Critics said an expansion would insure hundreds of thousands in the poor state and would almost be entirely paid for by the federal government. Sen. Hank Sanders, D-Selma, said last week that those who oppose expanding Medicaid were "standing in the hospital door, keeping hundreds of thousands from being able to go to hospitals."
Bentley said the refusal is a way of standing up to the new federal health care law.
"It gives us a way of pushing back on this legislation to give us some concessions and some changes we feel are necessary," Bentley said.
While some other GOP governors — including Michigan Gov. Rick Synder and Arizona Gov. Jan Brewer — have changed course and embraced the Medicaid expansion, Bentley has stood by his decision.
"They have, but thank goodness I live in a state that is the most conservative in the country, so I have some cover," Bentley said, adding quickly that he didn't "do things politically."
Bentley said he would not expand a broken system. He said he took an oath as a physician to do no harm but he also took an oath on the Alabama Capitol steps.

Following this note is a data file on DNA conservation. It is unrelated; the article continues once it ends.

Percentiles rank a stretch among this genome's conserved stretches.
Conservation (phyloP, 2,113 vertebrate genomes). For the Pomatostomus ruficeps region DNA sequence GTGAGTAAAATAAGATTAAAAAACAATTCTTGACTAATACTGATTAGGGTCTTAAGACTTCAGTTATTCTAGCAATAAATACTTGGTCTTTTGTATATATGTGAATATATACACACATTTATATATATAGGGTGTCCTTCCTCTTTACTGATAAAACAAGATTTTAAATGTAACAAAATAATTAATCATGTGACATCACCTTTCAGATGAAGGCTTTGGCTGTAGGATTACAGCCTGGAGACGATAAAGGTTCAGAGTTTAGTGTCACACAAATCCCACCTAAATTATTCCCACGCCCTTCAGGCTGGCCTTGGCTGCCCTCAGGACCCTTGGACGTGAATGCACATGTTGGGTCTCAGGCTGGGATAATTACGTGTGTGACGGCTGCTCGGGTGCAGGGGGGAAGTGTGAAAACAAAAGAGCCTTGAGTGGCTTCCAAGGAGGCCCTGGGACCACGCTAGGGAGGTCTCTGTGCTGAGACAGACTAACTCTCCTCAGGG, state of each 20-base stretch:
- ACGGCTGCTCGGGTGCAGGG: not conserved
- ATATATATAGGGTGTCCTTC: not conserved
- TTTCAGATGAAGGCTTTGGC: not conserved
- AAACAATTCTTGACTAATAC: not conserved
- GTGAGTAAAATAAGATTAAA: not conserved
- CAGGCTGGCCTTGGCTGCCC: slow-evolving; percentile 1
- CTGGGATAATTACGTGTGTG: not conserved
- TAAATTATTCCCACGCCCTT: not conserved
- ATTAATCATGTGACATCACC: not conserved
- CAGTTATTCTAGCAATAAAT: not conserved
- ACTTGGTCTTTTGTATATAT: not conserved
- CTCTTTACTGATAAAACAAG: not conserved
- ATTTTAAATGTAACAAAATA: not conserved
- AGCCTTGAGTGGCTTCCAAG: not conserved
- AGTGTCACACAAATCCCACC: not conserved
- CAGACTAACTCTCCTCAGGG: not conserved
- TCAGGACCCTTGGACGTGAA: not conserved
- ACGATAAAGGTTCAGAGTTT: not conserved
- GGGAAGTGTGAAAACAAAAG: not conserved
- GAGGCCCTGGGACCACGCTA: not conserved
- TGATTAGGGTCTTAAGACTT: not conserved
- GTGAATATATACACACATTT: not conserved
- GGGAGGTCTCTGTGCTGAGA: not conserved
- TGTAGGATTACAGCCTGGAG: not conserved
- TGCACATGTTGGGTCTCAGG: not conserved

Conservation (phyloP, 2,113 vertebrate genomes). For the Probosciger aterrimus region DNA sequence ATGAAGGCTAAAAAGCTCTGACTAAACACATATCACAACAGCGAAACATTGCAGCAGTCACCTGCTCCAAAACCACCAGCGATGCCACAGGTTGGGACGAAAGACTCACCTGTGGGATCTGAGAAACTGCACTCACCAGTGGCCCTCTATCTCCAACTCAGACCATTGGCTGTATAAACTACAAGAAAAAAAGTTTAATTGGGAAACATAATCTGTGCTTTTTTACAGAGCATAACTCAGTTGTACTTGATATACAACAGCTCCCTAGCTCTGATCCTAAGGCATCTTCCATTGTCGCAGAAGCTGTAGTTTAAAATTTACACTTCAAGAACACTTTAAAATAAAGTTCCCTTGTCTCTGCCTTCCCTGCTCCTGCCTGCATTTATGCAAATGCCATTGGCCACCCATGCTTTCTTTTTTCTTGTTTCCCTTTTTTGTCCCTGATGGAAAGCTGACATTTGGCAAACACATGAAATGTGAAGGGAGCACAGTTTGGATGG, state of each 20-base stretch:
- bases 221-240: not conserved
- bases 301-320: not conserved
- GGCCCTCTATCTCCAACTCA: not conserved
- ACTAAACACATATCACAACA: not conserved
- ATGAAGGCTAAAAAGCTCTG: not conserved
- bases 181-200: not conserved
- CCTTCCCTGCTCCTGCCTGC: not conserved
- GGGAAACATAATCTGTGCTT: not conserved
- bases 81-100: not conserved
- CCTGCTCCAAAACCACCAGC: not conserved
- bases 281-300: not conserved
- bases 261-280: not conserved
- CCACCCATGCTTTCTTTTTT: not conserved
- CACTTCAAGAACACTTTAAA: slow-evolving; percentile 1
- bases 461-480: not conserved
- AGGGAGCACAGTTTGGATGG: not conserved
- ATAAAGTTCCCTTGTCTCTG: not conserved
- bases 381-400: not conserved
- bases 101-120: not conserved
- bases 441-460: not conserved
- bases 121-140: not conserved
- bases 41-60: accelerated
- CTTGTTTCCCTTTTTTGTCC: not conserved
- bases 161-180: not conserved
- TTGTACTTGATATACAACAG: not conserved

"When you talk about doing no harm, I believe that this piece of legislation harms not only Alabama, and businesses in Alabama, I think it harms the entire nation because we can't afford it."
"People say you are going to get billions and billions of dollars of free money. It is not free. Somebody is paying for it and it's taxpayers or it's China cause we're borrowing money every day to keep this country afloat."
Bentley said he believed the "defining moment" of his first two years came just 100 days into his governorship when a wave of killer tornadoes swept the state on April 27, 2011. More than 200 people were killed and thousands of homes destroyed.